In last week’s post I discussed the symbolism behind lighting candles to welcome in the Sabbath at day’s close on Friday. This week I’ll share my contemplations around the meaning of washing our hands together before the meal.
Water, especially in the context of the Sabbath, represents baptism: repentance from our sins and being made new. We must be washed before we can take part in the meal, just as we must be made new before we can enter the Kingdom of God.
Jesus said, “Yes, indeed, I tell you that unless a person is born from water and the Spirit, he cannot enter the Kingdom of God.” John 3:5 CJB
In this story, Jesus tells Nicodemus that he must become like a newborn baby to be a part of God’s kingdom.
I am no Hebrew scholar, but I would like to share what I have read about the Hebrew letter mem. In the Hebrew language, you can search out the deeper meaning of a word or thought by understanding the letters that build it. Hebrew is different from English in this way. The letter mem, represented by a wave pictograph in antiquity, has several related meanings but primarily that of “water.” It also has a numerical value of 40.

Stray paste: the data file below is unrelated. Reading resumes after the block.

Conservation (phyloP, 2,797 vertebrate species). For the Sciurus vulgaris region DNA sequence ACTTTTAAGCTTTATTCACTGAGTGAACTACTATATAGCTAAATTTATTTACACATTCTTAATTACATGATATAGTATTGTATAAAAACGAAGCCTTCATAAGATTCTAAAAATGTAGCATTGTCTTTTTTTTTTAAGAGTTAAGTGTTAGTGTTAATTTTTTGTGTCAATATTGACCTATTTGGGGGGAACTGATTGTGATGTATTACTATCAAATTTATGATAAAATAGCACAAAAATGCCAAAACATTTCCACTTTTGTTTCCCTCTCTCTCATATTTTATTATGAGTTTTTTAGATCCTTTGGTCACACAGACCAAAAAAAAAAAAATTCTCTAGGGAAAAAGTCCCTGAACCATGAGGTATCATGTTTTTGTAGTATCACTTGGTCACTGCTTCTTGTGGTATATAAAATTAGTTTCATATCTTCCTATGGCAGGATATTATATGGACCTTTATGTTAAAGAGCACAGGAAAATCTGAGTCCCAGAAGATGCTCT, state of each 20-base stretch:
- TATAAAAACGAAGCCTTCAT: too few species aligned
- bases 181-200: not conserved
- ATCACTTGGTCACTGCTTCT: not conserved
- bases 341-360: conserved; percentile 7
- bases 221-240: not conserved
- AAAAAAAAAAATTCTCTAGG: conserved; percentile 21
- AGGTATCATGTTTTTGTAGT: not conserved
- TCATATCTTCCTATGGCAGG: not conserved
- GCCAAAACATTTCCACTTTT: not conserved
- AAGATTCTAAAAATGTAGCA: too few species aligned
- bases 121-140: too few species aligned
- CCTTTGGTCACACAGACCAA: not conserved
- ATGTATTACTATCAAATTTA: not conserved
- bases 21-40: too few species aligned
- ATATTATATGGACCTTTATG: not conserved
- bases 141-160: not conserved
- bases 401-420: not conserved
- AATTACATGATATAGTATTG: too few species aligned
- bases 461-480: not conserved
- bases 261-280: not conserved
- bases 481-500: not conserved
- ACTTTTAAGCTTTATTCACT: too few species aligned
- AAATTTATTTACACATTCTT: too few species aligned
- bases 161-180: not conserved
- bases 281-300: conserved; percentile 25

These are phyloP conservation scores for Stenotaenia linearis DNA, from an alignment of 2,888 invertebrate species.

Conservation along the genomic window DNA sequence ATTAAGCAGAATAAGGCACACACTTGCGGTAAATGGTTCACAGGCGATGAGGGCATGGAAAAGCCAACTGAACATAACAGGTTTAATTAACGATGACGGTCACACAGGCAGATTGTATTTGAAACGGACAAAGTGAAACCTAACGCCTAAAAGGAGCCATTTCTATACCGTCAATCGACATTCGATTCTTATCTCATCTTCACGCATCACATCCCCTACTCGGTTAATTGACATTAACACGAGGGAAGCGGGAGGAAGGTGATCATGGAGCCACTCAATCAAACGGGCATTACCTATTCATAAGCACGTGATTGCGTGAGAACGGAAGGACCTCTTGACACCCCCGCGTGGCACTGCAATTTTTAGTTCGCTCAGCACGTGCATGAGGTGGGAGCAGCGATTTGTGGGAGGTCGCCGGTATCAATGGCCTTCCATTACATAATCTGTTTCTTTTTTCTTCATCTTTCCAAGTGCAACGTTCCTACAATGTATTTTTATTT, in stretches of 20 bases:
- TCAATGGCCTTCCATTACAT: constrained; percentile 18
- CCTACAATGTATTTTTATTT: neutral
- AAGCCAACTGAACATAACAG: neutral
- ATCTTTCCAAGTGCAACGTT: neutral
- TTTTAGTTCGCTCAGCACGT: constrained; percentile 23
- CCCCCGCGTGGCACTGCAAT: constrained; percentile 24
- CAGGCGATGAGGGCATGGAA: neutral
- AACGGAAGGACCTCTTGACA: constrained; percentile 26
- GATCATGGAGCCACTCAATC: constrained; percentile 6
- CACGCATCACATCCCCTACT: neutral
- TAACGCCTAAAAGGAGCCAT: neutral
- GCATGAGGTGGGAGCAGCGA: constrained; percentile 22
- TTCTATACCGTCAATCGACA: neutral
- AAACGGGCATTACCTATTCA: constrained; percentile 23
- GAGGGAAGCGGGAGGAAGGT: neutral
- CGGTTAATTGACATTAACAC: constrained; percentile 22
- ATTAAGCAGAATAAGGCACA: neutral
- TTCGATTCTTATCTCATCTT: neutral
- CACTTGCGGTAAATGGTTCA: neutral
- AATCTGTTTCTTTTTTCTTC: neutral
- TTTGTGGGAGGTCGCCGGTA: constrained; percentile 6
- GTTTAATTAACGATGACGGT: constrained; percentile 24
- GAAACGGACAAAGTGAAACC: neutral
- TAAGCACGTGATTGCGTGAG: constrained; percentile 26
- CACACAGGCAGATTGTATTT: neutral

Just as the earth was washed in water for forty days and nights during the flood in Noah’s day, so a baby is formed in a bag of waters over a period of forty weeks. We see also the forty years the people of Israel spent in the wilderness before entering the promised land, and the forty-day wilderness fast of Jesus before beginning his ministry.
It seems that in these instances, something is being purified and made new. In the waiting, something is about to be born.
Thus says Adonai, who made you,
formed you in the womb, and will help you:
“Don’t be afraid, Ya‘akov my servant,
Yeshurun, whom I have chosen.
For I will pour water on the thirsty land
and streams on the dry ground;
I will pour my Spirit on your descendants,
my blessing on your offspring.
They will spring up among the grass
like willows on the riverbanks.
One will say, ‘I belong to Adonai.’
Another will be called by the name of Ya‘akov.
Yet another will write that he belongs to Adonai.
and adopt the surname Isra’el.” Isaiah 44:2-5 CJB
As you wash your hands before the meal this Shabbat, consider the beautiful meaning behind the ritual. Each week we renew our repentance and admit that we are in need of being washed. Each week a chance to remember how Jesus has cleansed us and we are no longer sinners, but pure and spotless like newly born babies.
I wash my hands to Messiah, the hope of glory, to serve him only.